The Panel further finds that the Domain Name <senna.com> is identical to Complainant’s SENNA mark under Policy ¶ 4(a)(i) because the Domain Name contains the Complainant’s entire mark with the addition of a generic top-level domain, “.com”. The Domain Name is also confusingly similar to Complainant’s S SENNA Mark. Previous panels have found that the addition of a gTLD is irrelevant when conducting a Policy ¶ 4(a)(i) analysis. See Towmaster, Inc. v. Hale, FA 973506 (Nat. Arb. Forum June 4, 2007) (“The panel finds that Respondent’s <bigtow.com> domain name is identical to Complainant’s BIG TOW mark pursuant to Policy ¶ 4(a)(i) because the disputed domain name contains Complainant’s mark in its entirety and adds the generic top-level domain (“gTLD”) “.com.”); see also Anheuser – Busch, Inc. v. Holix Inc., FA 979961 (Nat. Arb. Forum June 19, 2007) (“The Panel accepts the consensus view of former panels that for the purposes of testing confusing similarity, the generic top-level domain (“gTLD”), “.com,” is to be ignored.”).
As noted above, the Complainant must prove that the Respondent has no rights or legitimate interests in respect of the Domain Name. Once a complainant establishes a prima facie case against a respondent in relation to this element, the burden is on the respondent to provide concrete evidence of its right or legitimate interests under ¶ 4(c) of the Policy. See Do The Hustle, LLC v. Tropic Web, WIPO D2000-0624 (Aug. 21, 2000) (holding that, where the complainant has asserted that the respondent has no rights or legitimate interests with respect to the domain name, it is incumbent on the respondent to come forward with concrete evidence rebutting this assertion because this information is “uniquely within the knowledge and control of the respondent”).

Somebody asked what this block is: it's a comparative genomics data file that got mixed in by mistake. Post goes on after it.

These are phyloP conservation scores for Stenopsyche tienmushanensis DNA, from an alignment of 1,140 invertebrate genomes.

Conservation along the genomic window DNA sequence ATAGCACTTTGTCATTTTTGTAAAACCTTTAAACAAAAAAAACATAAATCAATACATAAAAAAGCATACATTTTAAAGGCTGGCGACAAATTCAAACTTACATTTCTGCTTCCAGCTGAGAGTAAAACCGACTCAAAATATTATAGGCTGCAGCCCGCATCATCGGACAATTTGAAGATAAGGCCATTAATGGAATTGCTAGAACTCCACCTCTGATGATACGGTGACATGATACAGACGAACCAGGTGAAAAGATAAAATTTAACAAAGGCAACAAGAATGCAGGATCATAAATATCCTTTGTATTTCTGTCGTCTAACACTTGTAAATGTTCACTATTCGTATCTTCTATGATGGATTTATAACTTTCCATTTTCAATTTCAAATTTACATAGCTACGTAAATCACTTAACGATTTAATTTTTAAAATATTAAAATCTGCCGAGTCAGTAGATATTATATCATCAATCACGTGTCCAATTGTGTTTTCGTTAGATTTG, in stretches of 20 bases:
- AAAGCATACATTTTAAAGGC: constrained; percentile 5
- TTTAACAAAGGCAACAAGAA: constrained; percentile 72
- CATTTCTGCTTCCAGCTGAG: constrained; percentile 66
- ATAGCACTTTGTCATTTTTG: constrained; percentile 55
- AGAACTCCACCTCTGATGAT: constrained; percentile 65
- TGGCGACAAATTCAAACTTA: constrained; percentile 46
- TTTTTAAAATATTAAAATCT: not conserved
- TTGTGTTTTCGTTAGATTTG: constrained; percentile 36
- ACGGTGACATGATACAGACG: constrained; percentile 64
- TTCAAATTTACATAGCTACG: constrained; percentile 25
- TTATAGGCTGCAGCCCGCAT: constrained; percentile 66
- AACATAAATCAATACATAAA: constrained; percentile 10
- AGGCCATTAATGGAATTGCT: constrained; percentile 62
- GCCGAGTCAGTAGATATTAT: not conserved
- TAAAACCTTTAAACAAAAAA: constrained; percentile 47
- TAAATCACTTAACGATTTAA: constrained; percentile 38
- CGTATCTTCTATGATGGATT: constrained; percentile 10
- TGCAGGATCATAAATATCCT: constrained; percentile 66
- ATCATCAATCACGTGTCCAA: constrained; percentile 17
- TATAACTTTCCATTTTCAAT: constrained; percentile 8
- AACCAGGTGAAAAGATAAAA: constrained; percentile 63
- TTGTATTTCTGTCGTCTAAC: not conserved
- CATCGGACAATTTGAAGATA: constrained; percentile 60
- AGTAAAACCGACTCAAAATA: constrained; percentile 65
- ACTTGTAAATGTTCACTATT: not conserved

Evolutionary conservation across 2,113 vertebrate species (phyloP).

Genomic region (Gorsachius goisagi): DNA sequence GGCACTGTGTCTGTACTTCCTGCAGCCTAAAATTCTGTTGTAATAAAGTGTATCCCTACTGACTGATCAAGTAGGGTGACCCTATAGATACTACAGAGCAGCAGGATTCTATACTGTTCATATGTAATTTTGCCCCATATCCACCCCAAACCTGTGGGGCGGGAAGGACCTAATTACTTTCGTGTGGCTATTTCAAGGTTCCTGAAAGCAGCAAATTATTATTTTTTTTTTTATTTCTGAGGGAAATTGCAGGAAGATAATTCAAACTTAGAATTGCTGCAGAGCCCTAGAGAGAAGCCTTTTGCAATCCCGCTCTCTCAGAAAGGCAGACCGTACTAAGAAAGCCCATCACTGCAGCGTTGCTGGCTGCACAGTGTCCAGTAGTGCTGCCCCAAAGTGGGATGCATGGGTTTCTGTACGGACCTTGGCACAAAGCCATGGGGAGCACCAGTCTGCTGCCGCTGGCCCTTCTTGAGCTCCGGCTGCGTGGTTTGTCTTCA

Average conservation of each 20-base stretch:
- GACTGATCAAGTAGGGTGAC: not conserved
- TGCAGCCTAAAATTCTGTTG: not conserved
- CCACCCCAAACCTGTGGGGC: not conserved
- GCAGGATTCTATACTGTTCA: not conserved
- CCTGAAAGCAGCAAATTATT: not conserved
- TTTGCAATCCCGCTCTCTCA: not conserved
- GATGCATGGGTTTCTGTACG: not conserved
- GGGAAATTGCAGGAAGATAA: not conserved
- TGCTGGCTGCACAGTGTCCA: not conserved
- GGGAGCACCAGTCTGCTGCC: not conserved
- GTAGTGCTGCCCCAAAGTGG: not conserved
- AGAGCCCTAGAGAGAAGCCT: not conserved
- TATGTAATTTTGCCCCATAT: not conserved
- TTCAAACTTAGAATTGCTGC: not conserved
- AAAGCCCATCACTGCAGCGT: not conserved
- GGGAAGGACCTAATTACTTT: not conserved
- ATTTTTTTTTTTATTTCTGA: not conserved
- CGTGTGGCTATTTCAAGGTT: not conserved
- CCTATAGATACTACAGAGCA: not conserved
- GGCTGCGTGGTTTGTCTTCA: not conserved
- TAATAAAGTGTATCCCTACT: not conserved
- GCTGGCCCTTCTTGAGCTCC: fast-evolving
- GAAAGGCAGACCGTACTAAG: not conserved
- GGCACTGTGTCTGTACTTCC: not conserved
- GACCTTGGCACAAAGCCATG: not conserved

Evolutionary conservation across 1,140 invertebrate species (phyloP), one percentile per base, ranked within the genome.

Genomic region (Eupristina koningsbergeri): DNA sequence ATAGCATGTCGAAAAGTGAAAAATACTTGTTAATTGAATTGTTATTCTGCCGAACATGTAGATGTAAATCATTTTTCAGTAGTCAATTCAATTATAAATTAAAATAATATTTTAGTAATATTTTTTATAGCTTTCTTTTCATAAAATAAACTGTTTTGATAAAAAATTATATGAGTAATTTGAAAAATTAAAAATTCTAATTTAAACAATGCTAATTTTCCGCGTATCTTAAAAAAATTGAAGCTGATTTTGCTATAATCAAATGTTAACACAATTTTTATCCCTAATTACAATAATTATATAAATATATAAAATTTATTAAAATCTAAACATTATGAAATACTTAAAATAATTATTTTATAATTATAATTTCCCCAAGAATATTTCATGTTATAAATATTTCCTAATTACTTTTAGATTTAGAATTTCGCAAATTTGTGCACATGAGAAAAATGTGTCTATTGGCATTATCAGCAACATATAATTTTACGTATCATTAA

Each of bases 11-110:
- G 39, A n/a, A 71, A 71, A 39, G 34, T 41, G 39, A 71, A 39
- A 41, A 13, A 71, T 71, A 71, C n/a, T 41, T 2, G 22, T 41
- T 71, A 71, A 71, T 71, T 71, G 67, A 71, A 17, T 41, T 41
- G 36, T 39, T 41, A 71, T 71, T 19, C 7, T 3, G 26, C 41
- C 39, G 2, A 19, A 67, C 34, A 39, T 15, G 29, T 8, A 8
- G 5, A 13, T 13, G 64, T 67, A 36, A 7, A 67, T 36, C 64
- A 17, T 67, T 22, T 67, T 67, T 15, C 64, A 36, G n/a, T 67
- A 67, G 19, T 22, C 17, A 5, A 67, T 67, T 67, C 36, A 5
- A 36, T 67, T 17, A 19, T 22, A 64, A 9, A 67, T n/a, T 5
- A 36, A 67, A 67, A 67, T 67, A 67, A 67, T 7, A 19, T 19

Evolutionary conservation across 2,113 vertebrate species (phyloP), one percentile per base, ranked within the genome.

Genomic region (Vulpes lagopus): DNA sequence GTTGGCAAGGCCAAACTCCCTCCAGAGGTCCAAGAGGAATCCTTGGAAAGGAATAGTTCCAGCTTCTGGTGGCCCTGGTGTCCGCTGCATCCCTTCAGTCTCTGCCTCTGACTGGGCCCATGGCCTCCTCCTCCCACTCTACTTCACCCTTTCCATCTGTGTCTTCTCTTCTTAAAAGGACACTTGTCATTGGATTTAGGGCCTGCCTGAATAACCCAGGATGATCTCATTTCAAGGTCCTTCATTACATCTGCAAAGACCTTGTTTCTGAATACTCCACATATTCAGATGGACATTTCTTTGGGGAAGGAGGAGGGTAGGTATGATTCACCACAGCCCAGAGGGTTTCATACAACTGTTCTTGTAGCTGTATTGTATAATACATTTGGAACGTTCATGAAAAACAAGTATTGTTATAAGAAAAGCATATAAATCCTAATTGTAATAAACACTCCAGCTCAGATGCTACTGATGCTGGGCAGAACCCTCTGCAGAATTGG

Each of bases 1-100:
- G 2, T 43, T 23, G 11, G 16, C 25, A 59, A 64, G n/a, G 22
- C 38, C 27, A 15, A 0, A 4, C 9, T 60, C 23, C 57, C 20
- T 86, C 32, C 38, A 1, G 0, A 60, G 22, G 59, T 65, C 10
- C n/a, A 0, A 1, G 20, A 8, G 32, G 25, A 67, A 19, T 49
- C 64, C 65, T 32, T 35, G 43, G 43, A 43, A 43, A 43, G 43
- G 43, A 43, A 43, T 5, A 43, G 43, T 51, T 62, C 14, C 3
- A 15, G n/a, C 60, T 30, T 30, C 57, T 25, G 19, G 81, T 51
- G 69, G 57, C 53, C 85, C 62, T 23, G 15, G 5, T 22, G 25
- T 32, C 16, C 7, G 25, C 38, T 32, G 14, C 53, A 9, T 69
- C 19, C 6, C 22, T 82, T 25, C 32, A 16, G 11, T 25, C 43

The Policy ¶ 4(c) lists three circumstances that can demonstrate a registrant’s rights or legitimate interest in a disputed domain name:
(i) before any notice to you of the dispute, your use of, or demonstrable preparations to use, the domain name or a name corresponding to the domain name in connection with a bona fide offering of goods or services;
(ii) you (as an individual, business or other organization) have been commonly known by the domain name, even if you have acquired no trademark or service mark rights;
(iii) you are making a legitimate noncommercial or fair use of the domain name, without intent for commercial gain to misleadingly divert consumers or to tarnish the trademark or service mark.
In respect of Policy ¶ 4(c)(ii), the Complainant has asserted that Respondent is not affiliated with or a licensee of Complainant; is not authorized by Complainant to use any of the SENNA Marks; and, is not commonly known by the Domain Name. Respondent’s WHOIS information confirms that the Respondent is known as “Nett Corp.” There is also no claim by the Respondent that it has been making legitimate noncommercial or fair use of the Domain Name under ¶ 4(c)(iii). More pertinent to the issue in this case, the Complainant contends that the Respondent has not made any bona fide offering of goods or services in connection with the Domain Name, and thus has no legitimate rights or interests in it. The Complainant argues that the Respondent has merely used the Domain Name to re-direct Internet users to a landing page with PPC links to third-party websites, including links offering information regarding Ayrton Senna and SENNA brand products without authorization from the Complainant. The Complainant has offered evidence to show that the Domain Name, during a period between 2005-2006, was used to provide PPC links corresponding to the Complainant or its SENNA Marks.